Setup: Place the 4 quest tokens in the middle of the tile to form a 2x2. This represents a magic gate / rift, that was opened and that causes the dead to rise. Place Yardu beside the quest tokens.

Rules: As long as the gate / rift is open, new enemies will spawn. The hero with the red rune stone token can try a NCA with TN:6 in any space adjacent to the gate / rift. 3 success are required to close the gate / rift. When the gate / rift is closed and Yardu is defeated, the heroes immediately win (don't bother to clear the tile).
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David Griffin
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Just a few things. First the merchant seems likely to get killed before a party (especially an inexperienced party trying to figure out how their characters work) can get there. And a fail on the first tile might leave a bad taste in their mouth.

The second tile you kind of introduce a lair but one they can't kill. Wouldn't it be better to introduce a REAL lair so they can learn how they work? And anything lair like plus a trap on the second tile will also be pretty potentially challenging. Of course maybe your group is primed for the challenge.

Third tile introduces a mini-boss but makes him harder than usual to kill by introducing a whole bunch of other monsters spawning from the gate which is again like a supercharged lair. Of course you don't say what spawns from the gate (or from the tile edge on the 2nd tile).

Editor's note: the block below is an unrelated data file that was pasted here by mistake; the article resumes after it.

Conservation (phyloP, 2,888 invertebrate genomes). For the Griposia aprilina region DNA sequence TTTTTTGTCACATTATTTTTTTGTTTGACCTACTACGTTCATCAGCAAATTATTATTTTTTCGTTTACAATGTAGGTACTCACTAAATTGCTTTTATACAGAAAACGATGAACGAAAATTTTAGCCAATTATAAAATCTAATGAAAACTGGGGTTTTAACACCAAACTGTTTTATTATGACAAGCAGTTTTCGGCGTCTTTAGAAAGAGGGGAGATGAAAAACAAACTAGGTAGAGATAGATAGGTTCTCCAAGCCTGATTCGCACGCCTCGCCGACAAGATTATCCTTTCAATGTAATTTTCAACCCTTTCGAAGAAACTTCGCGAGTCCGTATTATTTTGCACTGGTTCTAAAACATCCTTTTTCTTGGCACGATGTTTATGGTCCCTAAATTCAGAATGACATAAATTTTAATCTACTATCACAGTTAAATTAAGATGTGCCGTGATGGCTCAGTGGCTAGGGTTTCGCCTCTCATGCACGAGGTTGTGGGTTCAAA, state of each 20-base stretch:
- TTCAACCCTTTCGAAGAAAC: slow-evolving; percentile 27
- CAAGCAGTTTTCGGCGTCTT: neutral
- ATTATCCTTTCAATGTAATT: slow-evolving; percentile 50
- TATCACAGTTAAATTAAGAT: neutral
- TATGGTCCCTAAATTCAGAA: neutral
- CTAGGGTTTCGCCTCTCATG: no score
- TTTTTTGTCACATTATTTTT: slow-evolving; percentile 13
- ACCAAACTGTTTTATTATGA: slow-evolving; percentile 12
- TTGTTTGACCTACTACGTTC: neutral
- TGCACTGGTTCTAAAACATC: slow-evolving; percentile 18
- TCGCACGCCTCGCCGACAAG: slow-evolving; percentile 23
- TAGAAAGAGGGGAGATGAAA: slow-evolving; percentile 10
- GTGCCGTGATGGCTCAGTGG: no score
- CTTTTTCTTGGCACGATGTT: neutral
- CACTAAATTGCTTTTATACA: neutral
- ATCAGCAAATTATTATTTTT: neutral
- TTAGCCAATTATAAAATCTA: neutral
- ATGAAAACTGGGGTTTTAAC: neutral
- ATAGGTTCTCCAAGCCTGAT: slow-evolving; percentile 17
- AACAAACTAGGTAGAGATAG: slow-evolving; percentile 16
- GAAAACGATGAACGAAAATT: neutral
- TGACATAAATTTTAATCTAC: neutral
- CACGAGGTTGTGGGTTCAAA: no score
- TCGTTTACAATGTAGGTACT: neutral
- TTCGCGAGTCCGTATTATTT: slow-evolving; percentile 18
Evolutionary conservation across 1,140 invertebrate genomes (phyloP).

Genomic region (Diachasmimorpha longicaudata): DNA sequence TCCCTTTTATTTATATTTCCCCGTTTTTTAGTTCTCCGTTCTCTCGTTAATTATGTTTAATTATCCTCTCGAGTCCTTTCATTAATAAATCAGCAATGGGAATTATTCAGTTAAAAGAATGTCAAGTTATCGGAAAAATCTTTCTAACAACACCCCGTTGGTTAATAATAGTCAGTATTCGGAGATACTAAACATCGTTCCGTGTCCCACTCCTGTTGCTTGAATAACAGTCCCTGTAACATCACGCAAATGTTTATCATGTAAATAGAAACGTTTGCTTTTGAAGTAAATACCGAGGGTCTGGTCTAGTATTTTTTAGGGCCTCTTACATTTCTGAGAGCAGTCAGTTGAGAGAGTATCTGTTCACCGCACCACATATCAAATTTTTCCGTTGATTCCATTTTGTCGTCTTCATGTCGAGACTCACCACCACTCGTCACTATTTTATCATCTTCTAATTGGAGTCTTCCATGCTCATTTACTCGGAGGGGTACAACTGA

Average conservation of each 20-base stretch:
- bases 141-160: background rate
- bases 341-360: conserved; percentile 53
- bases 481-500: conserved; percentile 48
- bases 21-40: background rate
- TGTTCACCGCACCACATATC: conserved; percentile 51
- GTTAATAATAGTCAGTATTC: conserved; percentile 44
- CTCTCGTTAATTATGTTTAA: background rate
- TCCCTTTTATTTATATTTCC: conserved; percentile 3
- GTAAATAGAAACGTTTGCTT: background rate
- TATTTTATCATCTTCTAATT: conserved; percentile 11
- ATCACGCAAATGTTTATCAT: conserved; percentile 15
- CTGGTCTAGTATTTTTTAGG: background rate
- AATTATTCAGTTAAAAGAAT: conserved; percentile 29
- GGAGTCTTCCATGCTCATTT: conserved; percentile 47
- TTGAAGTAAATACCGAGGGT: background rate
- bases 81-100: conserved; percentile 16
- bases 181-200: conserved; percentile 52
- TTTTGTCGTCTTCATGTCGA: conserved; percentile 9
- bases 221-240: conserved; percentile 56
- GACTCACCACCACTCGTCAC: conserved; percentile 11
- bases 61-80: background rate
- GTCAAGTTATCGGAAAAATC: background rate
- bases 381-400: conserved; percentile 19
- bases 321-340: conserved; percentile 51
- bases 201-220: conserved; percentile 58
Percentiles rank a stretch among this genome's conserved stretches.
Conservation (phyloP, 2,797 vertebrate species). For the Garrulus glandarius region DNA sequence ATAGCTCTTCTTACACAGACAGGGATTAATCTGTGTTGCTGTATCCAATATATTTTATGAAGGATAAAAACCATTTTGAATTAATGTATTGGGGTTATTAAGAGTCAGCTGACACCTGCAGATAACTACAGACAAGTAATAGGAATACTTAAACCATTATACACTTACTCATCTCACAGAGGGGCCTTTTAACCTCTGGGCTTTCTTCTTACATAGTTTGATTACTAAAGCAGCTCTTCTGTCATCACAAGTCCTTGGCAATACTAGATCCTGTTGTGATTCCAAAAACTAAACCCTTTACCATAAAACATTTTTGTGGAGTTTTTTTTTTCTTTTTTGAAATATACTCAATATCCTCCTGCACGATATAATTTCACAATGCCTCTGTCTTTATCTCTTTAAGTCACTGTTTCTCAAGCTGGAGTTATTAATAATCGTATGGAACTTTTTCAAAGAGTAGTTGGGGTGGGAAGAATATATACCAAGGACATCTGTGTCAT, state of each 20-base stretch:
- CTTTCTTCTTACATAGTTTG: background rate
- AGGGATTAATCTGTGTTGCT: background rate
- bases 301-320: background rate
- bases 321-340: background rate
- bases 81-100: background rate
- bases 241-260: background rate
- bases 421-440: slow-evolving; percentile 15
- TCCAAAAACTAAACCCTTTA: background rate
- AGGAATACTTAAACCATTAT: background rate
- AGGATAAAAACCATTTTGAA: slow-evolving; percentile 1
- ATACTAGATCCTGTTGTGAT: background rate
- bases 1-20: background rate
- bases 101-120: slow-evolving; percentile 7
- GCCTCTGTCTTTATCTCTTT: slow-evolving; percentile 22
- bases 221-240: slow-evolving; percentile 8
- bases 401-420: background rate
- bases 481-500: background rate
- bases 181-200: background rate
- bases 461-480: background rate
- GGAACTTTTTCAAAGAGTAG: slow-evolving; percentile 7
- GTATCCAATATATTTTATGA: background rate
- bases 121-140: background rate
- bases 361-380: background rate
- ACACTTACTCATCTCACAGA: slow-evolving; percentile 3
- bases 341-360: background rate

So not bad but when I'm teaching a game like this, I try to make the first game not too easy but very likely to succeed while introducing more and more threat and complexity. This may work great if you have a smart group. And I'm not sure what order to introduce things. When I taught it recently, the first tile just had an easy quest, and a couple of hunting packs. The second one had a trap and hunting packs. The third had a lair and a quest (weaver's needs) and a hunting pack.

The problem with a mini-boss is that you need some skill (the person not the character) and some upgrades which you get in this game mostly from previous tiles. By the third tile they probably still won't have much so I'm concerned about Yardu.

Let us know how it goes though and how your group does. Maybe they'll think it's too easy and do everything without a problem. God knows I'm not an expert. Thanks for posting.
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Tobias Loeffler
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I've used this adventure many times now and it works pretty well.

@merchant: You're wrong here. You have serveral HC to kill 10 minions that are hit on a 4+. That's as easy as it gets. The merchant has 5 vitality and the Shamblers hit on 7+... the merchant NEVER died in any playthrough I did. I also disagree, that even if the merchant died it would leave "a bad taste". There were even groups that asked, if they could kill the merchant to loot him...